This manuscript was motivated as a result of a workshop held in Banff, Canada, 9–10 February 2008, in connection with the launch of the Canadian Healthy Infant Longitudinal Development (CHILD) birth cohort (Subbarao et al. 2009). The purpose of this review is to discuss the design of environmental exposure assessment in longitudinal cohort studies of childhood asthma and allergies. This review is not intended to be a systematic review of the topics presented, but rather a focused discussion of, and a starting point for developing, more effective exposure assessment strategies pertaining to the environmental causes of asthma and allergy. The references cited herein guide readers to more in-depth discussions on specific issues raised, whereas this review as a whole provides a broader perspective on decisions that affect the environmental exposure data and ultimately the power of the cohort study under design. This review thus serves as an introduction to the challenges in exposure assessment that environmental epidemiologists continue to face.


Developing an exposure assessment strategy

The exposures linked with childhood asthma in Table 1 [Supplemental Material (doi:10.1289/ehp.1002267)] are numerous and include those that may act through different uptake routes: inhalation, ingestion, and dermal. Historically, the research focus has been on inhalation, but this is changing, particularly with respect to occupational asthma (Redlich and Herrick 2008). Relevant exposures include biological, chemical, and physiological agents that can be encountered in a variety of environments including the home, school, and outdoors, and those that can start in utero. Although not discussed in detail here, parental take-home exposures related to their occupation, or paraoccupational exposures, may also play a role in the development of childhood asthma (Magnusson et al. 2006). Furthermore, as adolescents enter the workforce, they may have their own relevant occupational exposures (Syamlal and Mazurek 2008).

Table 1
Summary of exposure assessment in some previous birth cohort studies of asthma and allergies in children that did not focus exclusively on air pollution.

Three general strategies for characterizing environmental exposures include questionnaires, environmental samples, and predictive models. Measurement of biomarkers of exposure can also be used, but they are typically not applied in large cohort studies for asthma/allergies and therefore are not included in this review.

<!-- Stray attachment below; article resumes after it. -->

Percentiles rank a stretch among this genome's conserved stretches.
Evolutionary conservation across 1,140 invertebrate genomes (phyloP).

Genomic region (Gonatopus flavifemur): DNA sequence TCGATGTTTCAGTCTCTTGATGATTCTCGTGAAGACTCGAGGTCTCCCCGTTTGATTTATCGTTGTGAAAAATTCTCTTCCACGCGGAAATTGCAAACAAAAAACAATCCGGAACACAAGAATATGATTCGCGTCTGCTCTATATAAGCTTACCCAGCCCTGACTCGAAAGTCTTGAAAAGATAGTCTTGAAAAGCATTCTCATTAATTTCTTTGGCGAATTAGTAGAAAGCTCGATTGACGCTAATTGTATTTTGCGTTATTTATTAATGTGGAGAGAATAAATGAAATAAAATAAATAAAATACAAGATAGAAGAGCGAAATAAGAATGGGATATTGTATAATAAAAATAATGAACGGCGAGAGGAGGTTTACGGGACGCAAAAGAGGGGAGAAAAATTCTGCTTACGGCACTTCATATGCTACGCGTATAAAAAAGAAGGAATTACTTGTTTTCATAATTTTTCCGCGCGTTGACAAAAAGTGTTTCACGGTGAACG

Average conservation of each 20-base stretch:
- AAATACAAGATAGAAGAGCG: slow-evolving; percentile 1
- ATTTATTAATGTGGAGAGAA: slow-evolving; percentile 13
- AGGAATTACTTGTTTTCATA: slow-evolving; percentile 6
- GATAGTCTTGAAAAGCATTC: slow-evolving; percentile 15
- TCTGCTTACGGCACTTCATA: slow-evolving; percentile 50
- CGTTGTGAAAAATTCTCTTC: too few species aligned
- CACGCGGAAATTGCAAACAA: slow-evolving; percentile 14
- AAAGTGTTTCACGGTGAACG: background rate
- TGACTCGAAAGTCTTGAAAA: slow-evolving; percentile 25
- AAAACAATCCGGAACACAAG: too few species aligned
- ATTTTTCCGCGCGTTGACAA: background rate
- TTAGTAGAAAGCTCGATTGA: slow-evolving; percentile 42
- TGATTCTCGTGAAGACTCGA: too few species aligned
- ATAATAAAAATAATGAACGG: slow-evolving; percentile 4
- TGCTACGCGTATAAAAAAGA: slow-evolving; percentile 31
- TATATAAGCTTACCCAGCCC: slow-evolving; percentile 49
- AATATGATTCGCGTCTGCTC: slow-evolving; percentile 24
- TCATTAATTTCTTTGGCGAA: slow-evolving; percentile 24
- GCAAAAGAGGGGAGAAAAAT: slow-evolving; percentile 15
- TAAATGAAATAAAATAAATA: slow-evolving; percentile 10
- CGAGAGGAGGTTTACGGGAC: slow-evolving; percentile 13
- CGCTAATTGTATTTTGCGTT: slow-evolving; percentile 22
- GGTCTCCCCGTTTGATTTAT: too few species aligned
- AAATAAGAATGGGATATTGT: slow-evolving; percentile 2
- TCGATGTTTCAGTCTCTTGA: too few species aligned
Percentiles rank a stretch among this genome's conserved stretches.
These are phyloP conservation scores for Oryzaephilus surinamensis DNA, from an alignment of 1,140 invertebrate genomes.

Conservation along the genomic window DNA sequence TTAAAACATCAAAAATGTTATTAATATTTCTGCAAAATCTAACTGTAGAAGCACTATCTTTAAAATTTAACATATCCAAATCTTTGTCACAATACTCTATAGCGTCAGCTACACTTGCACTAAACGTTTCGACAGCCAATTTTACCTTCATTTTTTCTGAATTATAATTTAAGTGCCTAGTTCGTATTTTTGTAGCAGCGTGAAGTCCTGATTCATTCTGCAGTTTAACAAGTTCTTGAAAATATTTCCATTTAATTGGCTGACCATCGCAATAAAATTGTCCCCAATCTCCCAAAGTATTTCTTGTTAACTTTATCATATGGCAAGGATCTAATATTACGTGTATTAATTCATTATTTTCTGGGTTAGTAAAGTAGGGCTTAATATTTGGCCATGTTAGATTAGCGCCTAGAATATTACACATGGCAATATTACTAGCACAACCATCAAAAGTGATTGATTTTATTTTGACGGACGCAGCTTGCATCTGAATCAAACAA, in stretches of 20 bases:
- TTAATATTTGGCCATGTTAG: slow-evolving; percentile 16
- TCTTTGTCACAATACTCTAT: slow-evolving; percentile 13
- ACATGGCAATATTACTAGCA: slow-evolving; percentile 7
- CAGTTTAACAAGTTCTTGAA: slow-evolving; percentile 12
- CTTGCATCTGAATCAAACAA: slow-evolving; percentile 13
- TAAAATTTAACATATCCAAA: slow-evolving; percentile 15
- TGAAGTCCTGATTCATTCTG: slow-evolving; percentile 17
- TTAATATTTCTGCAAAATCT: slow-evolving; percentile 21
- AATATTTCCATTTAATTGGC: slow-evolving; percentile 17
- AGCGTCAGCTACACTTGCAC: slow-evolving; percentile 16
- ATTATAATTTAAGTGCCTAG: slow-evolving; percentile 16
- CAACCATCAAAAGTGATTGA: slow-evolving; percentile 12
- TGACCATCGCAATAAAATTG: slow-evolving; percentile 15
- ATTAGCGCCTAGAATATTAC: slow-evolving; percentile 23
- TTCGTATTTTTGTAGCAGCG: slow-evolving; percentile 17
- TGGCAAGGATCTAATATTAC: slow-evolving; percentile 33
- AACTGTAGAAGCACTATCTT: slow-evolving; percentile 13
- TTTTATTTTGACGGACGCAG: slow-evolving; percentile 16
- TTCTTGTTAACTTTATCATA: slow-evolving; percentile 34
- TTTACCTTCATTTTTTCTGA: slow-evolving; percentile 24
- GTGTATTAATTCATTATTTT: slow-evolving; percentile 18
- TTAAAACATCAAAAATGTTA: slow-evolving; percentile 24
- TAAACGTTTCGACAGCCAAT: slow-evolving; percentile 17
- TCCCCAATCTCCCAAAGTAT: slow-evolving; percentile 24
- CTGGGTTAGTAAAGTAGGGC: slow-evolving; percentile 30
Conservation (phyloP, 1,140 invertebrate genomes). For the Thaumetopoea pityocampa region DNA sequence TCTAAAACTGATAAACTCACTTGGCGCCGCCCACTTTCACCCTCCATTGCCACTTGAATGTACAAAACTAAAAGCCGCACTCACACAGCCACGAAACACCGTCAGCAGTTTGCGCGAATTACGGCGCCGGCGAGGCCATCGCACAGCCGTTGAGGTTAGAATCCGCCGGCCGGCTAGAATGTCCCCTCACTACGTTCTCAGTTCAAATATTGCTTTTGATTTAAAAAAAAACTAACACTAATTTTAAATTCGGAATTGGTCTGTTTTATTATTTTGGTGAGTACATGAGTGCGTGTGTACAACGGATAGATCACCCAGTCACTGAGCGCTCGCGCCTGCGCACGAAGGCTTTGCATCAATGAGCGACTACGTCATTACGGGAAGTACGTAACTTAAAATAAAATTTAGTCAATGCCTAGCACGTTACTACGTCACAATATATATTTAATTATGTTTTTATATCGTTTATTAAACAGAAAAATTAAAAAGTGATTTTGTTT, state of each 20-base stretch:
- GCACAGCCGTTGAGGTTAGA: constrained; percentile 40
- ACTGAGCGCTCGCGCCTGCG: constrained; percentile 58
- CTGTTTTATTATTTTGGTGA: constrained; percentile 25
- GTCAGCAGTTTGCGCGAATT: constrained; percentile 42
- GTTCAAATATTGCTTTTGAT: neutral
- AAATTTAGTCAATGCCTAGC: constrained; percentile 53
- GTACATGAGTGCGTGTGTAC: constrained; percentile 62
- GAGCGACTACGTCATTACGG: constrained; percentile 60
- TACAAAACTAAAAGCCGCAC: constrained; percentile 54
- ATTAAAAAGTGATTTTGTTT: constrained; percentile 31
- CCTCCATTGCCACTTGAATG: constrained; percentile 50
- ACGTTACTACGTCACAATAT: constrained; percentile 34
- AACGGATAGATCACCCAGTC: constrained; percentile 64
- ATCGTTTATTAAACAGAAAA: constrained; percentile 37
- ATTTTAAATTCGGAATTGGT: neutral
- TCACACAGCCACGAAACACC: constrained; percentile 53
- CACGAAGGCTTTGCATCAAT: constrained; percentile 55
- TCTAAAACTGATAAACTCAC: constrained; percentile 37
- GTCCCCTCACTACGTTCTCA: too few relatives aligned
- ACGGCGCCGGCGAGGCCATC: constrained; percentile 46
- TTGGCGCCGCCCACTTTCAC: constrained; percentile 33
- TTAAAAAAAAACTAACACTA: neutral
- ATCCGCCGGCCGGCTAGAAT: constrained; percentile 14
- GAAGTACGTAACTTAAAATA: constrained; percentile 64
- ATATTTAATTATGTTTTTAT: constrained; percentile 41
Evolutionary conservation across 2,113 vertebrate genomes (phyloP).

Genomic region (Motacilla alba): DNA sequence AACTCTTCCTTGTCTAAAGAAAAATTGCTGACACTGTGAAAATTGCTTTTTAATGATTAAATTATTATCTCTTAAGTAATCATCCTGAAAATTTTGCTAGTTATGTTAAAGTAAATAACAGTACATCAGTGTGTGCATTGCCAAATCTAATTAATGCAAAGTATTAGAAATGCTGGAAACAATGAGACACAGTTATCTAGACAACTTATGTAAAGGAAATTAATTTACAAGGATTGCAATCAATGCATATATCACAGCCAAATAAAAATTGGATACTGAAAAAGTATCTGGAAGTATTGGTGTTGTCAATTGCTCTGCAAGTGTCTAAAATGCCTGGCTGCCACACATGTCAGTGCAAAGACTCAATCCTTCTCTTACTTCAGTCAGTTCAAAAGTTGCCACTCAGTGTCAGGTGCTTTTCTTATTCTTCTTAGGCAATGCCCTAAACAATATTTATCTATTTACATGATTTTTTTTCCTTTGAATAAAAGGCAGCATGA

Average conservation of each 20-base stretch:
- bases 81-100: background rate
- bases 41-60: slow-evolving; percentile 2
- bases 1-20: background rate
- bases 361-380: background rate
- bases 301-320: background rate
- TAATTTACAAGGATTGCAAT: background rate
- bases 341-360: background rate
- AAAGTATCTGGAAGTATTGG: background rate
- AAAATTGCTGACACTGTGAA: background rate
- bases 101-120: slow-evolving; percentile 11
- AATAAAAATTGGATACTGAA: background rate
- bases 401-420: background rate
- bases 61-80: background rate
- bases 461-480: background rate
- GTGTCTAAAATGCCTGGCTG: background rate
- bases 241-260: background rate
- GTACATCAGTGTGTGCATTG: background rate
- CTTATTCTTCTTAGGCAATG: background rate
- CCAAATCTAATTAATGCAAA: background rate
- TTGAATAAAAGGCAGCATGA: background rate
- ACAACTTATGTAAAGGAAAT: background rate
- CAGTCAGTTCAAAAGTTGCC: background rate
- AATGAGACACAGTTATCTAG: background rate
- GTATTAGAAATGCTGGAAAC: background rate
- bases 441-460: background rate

Questionnaires are a common tool for assessing exposure. Questionnaire data are typically surrogate measures for the exposure(s) of interest. The researcher relies on a conceptual model of how the surrogate is related to the exposure of interest and of how well the surrogate differentiates between different exposure levels.

Information on a variety of exposure and exposure scenarios, including inhalation and ingestion of biological and chemical agents, can be acquired from questionnaires [Supplemental Material, Table 3 (doi:10.1289/ehp.1002267)]. The main limitation of using questionnaires to assess exposure is recall bias (Le Moual et al. 2000). There are also limits to how much can be asked on a single questionnaire, how frequently it can be administered, and how specific it can be made. In addition, asking subjects about specific exposures on questionnaires assumes that the subject will recognize both the exposure agents and their own exposure. These issues can result in the wrong question or too many questions being asked, leading to imprecise data, subject fatigue, and/or a poor response.

Environmental samples or measurements are considered the most precise way to quantify the exposure of an individual at a point in time. Many exposures of interest can be measured, either directly or through collection of samples for subsequent analysis, at least for a short time period. However, whether measurements are practical with respect to the cost and the burden on subjects differs by exposure. In reality, a single measurement fails to describe the variability of an individual’s exposure over time, and the quantity of a specific agent measured in a child’s environment is, at best, a surrogate for dose.

Before deciding to undertake exposure measurements, researchers should consider whether a reliable and validated surrogate could be obtained more easily. Of particular importance is the type of data that will be generated from an environmental measurement versus a questionnaire. In some cases an exposure measurement may be unnecessary. For example, the presence of pets can be ascertained from questionnaires or from observation. But to determine the exposure–response relationship between pet dander and asthma symptoms, a measurement of cat dander in house dust is more desirable, because many houses without a furry pet have measurable levels of dander (Chew et al. 1998; Gehring et al. 2004; Nafstad et al. 2001). Similarly, recent research on thirdhand smoking indicates that residual tobacco smoke contamination remains after the cigarette is extinguished (Winickoff et al. 2009). Although exposures related to first- and secondhand smoking are believed to be assessed reliably through questionnaires, this additional route for tobacco product exposure may require modification to questionnaires or more emphasis on measurements (i.e., air sampling or urine cotinine) to develop sufficiently informative exposure measures.